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ORDINANCE NO. 2012-388 AN ORDINANCE OF THE CITY COUNCIL OF THE CITY OF LOS ALTOS AMENDING THE LOS ALTOS MUNICIPALC CODE PERTAINING TO THE PUBLIC BENEFIT FINDINGS CONTAINED IN SECTION 14.48.180 – EXCEPTIONS FOR PUBLIC BENEFIT IN THE COMMERCIAL RETAIL SALES DISTRICT; THE HEIGHT MEASUREMENT DEFINITION FOR COMMERCIAL AND MULTIPLEFAMILY STRUCTURES CONTAINED IN SECTION 14.66.230 HEIGHT LIMITATIONS – MEASUREMENT; AND ADOPTING A DEFINITION OF A BUILDING “PARAPET” IN CHAPTER 14.02 – DEFINITIONS SECTION 1.

 

AMENDMENT OF CODE: Amend the public benefit findings contained in section 14.48.180 – Exceptions for Public Benefit per the following: To implement the Downtown Design Plan, minor exceptions from the provisions of this chapter may be granted in the context of the project’s benefit relative to its location. Since these are not required by law, they are to be allowed at the complete discretion of the city, provided the following findings are made:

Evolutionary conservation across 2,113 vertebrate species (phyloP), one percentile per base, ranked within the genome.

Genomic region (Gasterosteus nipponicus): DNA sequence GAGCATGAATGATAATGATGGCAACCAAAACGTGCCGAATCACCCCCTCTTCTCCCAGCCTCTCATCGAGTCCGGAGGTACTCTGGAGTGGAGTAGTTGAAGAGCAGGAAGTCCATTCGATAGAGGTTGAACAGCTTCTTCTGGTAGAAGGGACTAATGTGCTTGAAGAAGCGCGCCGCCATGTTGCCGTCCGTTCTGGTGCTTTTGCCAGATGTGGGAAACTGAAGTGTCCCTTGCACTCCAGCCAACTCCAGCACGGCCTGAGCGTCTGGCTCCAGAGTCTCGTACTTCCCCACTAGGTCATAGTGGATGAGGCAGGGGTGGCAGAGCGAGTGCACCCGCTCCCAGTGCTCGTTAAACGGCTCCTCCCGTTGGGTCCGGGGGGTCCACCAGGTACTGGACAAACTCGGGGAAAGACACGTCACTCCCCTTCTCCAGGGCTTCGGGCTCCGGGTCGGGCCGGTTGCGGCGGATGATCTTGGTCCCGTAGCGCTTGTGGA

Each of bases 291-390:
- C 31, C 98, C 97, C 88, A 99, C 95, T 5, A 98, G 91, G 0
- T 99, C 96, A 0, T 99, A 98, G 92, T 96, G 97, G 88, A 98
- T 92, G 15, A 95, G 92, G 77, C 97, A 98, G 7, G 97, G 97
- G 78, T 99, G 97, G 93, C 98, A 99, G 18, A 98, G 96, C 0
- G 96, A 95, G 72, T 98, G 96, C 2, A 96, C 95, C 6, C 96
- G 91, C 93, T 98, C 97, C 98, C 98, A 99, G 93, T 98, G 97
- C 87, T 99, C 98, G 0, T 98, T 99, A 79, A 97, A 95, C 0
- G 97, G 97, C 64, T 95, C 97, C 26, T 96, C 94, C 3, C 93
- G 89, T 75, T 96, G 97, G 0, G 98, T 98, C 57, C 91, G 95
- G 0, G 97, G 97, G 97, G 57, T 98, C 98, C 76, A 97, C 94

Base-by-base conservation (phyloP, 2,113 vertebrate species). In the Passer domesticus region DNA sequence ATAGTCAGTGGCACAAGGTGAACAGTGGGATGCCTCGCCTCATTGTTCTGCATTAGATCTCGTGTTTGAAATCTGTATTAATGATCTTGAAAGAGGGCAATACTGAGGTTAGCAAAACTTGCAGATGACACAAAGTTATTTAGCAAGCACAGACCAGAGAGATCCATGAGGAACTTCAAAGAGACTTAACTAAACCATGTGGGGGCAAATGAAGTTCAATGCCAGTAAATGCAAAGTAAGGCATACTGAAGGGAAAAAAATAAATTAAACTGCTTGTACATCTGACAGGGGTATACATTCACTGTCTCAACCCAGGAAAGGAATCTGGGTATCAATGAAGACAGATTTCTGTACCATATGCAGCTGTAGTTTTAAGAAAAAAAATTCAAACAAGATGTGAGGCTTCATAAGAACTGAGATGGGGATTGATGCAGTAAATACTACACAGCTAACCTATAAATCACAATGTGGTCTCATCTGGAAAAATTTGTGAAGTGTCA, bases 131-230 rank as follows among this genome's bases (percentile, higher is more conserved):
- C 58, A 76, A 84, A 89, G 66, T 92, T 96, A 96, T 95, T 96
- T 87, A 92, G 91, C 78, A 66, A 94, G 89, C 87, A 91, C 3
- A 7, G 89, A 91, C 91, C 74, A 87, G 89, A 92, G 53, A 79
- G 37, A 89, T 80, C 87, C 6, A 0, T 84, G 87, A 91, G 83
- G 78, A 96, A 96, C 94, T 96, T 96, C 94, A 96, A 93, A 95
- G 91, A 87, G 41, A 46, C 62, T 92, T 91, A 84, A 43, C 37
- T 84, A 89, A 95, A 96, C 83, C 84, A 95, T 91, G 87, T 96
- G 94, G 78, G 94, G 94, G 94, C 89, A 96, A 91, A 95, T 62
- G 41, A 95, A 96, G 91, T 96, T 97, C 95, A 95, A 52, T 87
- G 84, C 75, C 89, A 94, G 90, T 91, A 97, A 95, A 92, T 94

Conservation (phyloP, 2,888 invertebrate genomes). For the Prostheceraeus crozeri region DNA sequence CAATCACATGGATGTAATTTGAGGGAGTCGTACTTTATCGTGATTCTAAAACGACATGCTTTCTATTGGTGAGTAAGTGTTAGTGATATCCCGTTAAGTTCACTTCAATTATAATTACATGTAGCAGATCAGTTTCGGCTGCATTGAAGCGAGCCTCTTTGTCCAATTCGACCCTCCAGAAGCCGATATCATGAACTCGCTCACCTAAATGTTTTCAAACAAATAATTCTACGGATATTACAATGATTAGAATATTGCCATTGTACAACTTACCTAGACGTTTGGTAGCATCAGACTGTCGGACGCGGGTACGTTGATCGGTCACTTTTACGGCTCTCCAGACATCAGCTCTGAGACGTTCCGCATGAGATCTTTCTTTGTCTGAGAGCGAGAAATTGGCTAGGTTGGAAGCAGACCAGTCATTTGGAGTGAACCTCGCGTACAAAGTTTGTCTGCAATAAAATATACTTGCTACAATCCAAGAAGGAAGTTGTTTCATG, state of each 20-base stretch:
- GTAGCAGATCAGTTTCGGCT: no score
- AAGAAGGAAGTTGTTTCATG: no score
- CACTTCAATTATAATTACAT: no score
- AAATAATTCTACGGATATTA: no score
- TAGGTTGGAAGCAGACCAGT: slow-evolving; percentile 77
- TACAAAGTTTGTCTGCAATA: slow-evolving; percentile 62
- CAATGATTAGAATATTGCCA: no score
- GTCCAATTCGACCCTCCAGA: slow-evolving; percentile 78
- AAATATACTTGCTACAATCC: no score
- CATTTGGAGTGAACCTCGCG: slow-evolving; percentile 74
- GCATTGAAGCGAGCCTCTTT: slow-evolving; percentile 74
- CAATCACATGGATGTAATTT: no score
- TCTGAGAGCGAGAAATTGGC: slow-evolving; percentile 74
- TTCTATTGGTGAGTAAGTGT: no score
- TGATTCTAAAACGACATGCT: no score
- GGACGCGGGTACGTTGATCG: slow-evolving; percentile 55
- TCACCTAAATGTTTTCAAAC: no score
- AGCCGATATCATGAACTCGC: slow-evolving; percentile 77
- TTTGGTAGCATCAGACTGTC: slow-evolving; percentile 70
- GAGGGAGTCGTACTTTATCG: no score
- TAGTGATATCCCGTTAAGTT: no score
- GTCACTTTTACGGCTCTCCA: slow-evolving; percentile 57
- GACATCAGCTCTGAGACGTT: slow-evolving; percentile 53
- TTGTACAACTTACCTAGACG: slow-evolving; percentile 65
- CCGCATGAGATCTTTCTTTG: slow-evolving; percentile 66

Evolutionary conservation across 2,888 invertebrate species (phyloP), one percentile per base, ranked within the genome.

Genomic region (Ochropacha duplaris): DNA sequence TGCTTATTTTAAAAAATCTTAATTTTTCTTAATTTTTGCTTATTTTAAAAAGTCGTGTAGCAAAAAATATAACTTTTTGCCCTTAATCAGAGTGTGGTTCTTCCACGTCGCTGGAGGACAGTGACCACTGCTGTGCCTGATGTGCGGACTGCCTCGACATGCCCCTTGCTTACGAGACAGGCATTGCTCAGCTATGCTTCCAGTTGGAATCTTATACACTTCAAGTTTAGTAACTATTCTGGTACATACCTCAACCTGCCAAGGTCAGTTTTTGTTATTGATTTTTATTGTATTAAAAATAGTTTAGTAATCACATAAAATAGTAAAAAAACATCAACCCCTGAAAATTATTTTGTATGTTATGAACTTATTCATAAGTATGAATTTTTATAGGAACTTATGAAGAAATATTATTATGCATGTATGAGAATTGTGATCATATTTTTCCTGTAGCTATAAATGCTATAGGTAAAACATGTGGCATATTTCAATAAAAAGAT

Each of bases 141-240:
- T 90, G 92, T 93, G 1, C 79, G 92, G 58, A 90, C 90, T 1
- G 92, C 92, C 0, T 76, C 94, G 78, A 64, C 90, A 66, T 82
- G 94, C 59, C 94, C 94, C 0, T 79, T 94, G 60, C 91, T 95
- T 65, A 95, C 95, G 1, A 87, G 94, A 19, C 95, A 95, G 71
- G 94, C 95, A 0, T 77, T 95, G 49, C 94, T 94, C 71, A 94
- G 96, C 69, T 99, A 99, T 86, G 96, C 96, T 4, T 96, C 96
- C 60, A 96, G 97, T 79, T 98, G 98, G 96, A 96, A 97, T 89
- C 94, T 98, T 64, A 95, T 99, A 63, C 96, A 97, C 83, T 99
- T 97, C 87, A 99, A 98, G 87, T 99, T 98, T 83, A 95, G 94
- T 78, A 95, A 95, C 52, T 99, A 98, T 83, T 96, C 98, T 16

1. The benefits to the downtown will be significant;
2. The benefits to the city derived from granting the exception is an appropriate mitigation when considered against the cost to the developer;
3. The project and mitigation will result in a public benefit to the downtown; and
4. The resultant project and mitigation are consistent with the General Plan and promote or accomplish objectives of the Downtown Design Plan.

B. For the purposes of this chapter, such exceptions may include, but are not limited to, setbacks, height of structure, height of the first floor, on-site parking, and other zoning regulations. “Height of structure” shall only apply to building height exceptions that support the project’s architectural integrity.

C. For the purposes of this section, significant public benefits identified in the Downtown Design Plan, include, but are not limited to, projects that accomplish the following:

1. Provide for additional public parking, beyond minimum code requirement project needs.